message = "Use safety from from %s"%(lastFormDate)
system.perspective.openPopup(id=popupId, view="Confirmation/confirm", title=title, params={"message":message, "id": popupId}, modal=True)

It’s important that you pass the popupId as both the function argument AND a parameter to the Popup because the openPopup call will open a Popup with the ID, but the buttons in your View ALSO need to use that ID. Since you are also passing it to the View, then those buttons can access the ID as a property of the View and use it in closePopup.

NOTE: notice that I’ve taken title OUT of the params object, and I’ve placed a named parameter of id.

Yes, you could, but you shouldn’t need to.

Ok I got it working but I’m not sure if I did it the way you said. And I just want to make sure that my method isn’t bad security wise. I want this confirmation button to be very modular so I can use it all over my project. So I am sending the name of the message handler and the view to send the message to as well. My new Yes button logic looks like

	import system.db
	userId = self.session.custom.userIdx
	lastFormDate = system.db.runScalarQuery("SELECT dayOfWork FROM dailysafetyRecords WHERE userId = %i ORDER BY dayOfWork DESC LIMIT 1"%(userId))
	currentView = "Safety/safetyContinuation"
    system.perspective.openPopup("useLastSafetyForm",view="Confirmation/confirm", params={"id":"useLastSafetyForm","title":"Use last form?", "message":"Use safety from from %s"%(lastFormDate), "view":currentView}, modal=True)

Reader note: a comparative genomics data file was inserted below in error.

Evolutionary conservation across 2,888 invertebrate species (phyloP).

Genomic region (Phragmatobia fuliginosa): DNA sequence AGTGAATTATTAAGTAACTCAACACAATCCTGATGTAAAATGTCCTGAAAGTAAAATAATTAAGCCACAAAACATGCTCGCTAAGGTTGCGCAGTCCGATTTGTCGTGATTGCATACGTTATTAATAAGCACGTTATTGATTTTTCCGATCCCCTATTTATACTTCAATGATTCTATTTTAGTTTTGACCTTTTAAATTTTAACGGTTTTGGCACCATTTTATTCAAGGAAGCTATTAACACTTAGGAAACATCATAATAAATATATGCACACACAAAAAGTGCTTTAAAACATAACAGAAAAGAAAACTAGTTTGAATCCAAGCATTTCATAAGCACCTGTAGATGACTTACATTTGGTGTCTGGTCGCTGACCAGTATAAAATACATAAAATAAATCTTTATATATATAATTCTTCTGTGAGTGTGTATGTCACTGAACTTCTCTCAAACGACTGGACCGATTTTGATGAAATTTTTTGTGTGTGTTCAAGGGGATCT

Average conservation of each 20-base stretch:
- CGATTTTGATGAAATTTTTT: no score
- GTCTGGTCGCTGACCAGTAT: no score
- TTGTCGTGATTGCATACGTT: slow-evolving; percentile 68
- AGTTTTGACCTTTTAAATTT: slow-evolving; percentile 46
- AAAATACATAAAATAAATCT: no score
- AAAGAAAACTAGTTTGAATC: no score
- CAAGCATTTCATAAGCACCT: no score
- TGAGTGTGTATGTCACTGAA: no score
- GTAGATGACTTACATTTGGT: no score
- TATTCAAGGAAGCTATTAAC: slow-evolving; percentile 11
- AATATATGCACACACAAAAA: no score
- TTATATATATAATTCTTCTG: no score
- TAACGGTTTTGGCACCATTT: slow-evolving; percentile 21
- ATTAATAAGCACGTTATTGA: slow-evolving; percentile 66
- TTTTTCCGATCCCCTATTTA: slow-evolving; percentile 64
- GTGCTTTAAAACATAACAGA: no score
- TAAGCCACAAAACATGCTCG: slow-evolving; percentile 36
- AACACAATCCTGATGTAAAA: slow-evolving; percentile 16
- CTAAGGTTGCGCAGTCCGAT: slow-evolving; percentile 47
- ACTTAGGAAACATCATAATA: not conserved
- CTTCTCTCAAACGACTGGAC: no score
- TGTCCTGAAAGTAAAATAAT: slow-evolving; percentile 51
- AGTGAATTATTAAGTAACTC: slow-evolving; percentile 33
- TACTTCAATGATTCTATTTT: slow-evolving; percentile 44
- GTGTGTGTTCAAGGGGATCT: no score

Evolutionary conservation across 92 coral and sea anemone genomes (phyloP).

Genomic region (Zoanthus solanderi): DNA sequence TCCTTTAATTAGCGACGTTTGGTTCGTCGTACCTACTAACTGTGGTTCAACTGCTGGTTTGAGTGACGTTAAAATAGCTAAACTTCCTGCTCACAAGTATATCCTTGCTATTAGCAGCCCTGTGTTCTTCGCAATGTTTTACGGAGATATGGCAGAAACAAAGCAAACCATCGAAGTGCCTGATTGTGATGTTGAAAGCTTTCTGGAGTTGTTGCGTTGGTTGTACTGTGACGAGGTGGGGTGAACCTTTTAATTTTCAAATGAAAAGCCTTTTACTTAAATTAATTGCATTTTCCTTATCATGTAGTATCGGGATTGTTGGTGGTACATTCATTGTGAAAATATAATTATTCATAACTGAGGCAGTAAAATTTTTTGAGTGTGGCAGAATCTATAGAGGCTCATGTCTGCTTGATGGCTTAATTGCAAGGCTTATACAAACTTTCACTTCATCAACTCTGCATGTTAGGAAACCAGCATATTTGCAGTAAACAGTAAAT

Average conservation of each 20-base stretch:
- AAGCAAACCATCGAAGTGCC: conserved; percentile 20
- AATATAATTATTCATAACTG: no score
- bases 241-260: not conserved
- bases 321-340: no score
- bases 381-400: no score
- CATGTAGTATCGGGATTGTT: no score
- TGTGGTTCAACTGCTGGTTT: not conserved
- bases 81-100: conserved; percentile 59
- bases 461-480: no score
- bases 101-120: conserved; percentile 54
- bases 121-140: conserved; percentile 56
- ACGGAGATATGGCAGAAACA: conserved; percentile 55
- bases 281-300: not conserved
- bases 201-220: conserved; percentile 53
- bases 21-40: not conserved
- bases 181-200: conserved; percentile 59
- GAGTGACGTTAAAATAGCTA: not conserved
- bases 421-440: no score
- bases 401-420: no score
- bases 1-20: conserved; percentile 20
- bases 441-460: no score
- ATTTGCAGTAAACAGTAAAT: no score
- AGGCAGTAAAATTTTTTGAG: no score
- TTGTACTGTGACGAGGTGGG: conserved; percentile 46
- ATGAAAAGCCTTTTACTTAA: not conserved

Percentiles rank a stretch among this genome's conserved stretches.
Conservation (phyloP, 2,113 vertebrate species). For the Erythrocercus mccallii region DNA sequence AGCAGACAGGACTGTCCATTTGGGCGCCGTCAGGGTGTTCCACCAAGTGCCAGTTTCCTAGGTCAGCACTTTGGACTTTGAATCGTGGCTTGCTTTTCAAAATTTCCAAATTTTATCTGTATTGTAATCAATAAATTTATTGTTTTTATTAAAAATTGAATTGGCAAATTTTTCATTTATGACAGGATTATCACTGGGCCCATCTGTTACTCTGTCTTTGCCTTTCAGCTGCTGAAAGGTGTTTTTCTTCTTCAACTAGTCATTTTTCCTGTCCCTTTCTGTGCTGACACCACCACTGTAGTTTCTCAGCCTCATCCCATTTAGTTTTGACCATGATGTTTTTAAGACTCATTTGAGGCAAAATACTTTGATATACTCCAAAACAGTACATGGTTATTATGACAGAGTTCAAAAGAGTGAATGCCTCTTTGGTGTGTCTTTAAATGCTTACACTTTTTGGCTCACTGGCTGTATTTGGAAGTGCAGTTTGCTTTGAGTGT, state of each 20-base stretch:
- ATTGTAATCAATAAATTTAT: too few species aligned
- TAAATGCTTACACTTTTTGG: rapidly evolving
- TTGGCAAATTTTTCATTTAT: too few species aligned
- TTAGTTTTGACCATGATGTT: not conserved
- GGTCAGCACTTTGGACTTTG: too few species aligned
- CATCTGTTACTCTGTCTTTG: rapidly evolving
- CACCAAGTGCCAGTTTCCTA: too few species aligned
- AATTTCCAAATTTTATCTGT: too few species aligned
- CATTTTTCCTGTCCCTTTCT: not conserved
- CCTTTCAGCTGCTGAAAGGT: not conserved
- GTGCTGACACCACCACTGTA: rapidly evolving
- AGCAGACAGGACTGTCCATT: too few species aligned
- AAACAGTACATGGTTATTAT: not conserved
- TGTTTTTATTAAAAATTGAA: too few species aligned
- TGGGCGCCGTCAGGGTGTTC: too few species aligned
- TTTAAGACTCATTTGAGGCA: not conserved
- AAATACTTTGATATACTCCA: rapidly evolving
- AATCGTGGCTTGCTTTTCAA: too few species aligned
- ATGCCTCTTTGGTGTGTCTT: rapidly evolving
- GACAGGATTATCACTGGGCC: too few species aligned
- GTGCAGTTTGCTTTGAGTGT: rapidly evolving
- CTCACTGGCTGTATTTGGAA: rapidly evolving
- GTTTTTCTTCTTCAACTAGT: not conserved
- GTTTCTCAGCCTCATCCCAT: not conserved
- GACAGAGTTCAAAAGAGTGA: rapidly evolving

In my confirmation modal, I have


Lastly in my root container I have a message handler for that useLastSafetyForm.

This IS working. I just want to know if its a bad idea to do this.

It’s not bad from a security point-of-view, it’s just overly complicated; if someone else tries to figure out what is going on in your Views without knowledge of this thread, it’s going to be a headache for them.

Even though this might be working, there is an aspect of your code which probably isn’t doing what you’re thinking it is doing: the view argument in the sendMessage call is being ignored. If you’re trying to specify a scope, then you do not want to use “view” you want to use “page”, like so:

system.perspective.sendMessage(, payload={"confirm":1},scope="page")

And here’s why:
“view” sets the scope so that only listeners within the same View (your Popup, since the “Confirm” button is invoking the function).
“page” sets the scope so that ALL Views within the current Page will be able to “hear” the broadcast message.
“session” sets the scope so that ALL Views in ALL Pages in the current session (so if you have multiple tabs or windows open as part of the same session) will be able to hear the broadcast message.

So if you’re only passing the view name for use in the message handler, you can omit that part form your params, because it’s not going to help you at all, and isn’t actually doing anything in your current implementation.

Also, there’s no need to import system.db.

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Yea I understand its a little complicated but I know for a fact that I will need to be using it with different views and message handlers at different points where I need confirmation so I wanted it to be abstracted and generalized a bit. I’m documenting how to use it.

That is good info, I realized I misread the documentation on system.perspective.sendMessage. I do need to change my scope.

And ah yes, I was coding a bunch of functions earlier and the habit of having to import stuck.